We have a plan to vertically integrate our manufacturing operations, bringing more of these different manufacturing steps in-house and also making sure that most steps of our supply chain are conducted here in the U.S. or North America. That’s important for our reliability of supply and that we have a steady, secure flow of product, so you’re going to see significant ramp-ups there as well.
How do you think about the size of the market you are pursuing?
When it comes to institutions that potentially could be customers, there’s a limitation to that number simply because brain tumors are fairly uncommon. Less than 1% of the population will ever develop some sort of a brain tumor. Which is really good, but it also limits the market to some extent. There might be around 200 institutions in the U.S. in total that could potentially do these procedures. And we are right now in about 100, 120 institutions.

For us, it’s not so much adding new customers — you will definitely see new customers onboarding — but it’s about improving the service to the customers that we already have. And also making sure that they have the comfort to continue to use GammaTile in more of their already existing patient cases.
What are your goals for revenue growth?
We don’t talk about revenue and all of that publicly, but our objective is to have a significant step-up in revenue this year and during the coming two years. That’s going to be our focus, to make sure that we have a steady and secure supply of products that we can deliver to customers as quickly as possible, but also to make sure that our customers are appropriately trained and have the appropriate clinical data to use our products in more and more patients.
As long as you meet those criteria, revenue will come at some point. That’s why we are so focused on making sure that we really fit into the workflow of hospitals and that we have provided the kind of clinical evidence that practitioners ask for.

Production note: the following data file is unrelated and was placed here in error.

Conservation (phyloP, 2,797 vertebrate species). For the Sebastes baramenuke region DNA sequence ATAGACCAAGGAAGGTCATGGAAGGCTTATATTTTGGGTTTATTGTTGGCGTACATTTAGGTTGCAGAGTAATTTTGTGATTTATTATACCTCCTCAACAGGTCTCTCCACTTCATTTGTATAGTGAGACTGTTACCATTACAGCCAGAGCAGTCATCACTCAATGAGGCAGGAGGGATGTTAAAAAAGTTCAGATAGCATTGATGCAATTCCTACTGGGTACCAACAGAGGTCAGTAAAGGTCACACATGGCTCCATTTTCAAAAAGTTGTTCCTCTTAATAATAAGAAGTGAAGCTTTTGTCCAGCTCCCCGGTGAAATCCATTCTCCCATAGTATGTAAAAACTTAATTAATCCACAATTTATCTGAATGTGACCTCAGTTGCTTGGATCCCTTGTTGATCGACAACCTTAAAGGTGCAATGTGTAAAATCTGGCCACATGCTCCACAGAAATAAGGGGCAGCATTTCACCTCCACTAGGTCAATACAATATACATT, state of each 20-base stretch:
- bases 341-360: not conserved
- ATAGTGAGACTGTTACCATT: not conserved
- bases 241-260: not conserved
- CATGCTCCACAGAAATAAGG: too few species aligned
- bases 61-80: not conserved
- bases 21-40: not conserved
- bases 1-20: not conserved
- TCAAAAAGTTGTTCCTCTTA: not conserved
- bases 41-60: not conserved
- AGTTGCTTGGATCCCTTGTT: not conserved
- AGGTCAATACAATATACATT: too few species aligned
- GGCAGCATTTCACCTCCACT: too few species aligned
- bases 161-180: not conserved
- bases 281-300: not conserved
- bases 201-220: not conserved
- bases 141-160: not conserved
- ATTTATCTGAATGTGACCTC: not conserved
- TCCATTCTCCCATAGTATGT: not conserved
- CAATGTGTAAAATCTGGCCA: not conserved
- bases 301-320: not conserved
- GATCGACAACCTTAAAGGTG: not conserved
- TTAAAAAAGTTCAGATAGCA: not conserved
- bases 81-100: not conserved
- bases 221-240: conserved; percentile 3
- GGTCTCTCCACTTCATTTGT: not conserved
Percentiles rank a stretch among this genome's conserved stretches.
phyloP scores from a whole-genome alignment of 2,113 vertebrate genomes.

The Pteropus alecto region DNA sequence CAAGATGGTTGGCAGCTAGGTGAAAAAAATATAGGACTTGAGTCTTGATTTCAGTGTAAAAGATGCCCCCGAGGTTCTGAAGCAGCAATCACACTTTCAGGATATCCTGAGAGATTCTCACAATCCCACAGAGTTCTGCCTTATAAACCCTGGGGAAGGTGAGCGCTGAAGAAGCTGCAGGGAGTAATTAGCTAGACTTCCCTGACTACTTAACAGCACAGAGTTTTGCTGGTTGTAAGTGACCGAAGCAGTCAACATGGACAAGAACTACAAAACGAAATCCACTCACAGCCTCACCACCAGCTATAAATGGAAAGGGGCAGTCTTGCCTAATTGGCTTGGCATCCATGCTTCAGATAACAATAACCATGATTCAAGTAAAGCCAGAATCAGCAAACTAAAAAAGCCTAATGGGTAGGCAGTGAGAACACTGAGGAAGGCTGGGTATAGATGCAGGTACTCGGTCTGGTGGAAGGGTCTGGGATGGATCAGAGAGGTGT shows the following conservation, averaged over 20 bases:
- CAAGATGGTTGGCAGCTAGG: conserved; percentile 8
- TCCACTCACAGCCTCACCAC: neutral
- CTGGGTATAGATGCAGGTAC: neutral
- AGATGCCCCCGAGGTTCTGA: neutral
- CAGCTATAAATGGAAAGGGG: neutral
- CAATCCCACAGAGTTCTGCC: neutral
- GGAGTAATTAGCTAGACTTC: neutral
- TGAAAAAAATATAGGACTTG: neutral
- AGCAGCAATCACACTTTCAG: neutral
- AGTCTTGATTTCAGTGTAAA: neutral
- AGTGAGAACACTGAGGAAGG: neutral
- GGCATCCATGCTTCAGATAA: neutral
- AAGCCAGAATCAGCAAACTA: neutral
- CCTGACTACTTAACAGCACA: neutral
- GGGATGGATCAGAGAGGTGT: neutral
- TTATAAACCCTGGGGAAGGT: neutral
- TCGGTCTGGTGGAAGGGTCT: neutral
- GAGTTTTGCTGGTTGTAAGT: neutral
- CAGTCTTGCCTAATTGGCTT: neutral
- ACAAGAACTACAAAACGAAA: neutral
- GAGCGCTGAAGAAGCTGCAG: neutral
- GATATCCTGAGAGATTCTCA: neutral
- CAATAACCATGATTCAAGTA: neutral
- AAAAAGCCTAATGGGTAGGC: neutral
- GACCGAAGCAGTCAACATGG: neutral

Zimmer receives FDA clearance for robotic shoulder system

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Zimmer Biomet received 510(k) clearance for a shoulder feature for its Rosa surgical robot, positioning it as the first company to market for robotic-assisted shoulder replacements.
The Food and Drug Administration’s decision came earlier than expected, Evercore ISI analysts wrote in a research note. They had expected a mid-year clearance and launch.
Competitor Stryker plans to launch a shoulder feature for its Mako robot at the end of the year, CEO Kevin Lobo said in an earnings call last month.

Dive Insight:
Zimmer plans a commercial launch for the Rosa shoulder in the second half of 2024, the company said in the Thursday announcement. It’s the company’s fourth robotics application, in addition to its knee and hip platforms. 
Rosa shoulder is designed to allow surgeons to perform anatomic or reverse shoulder replacements. It’s also designed to help with precise glenoid and humeral placement, which can be critical for outcomes after surgery and the durability of the implant. 
The system also integrates with Zimmer’s surgical planning system, which allows surgeons to visualize a surgery in advance and create patient-specific guides. 
Evercore analysts posed questions about the training requirements, adoption curve for shoulder procedures, and whether the application could lead to share gains. 
Zimmer CEO Ivan Tornos said in a recent earnings call that the company expects to place about 300 Rosa robots per year, with about a third of those installations in ambulatory surgery centers.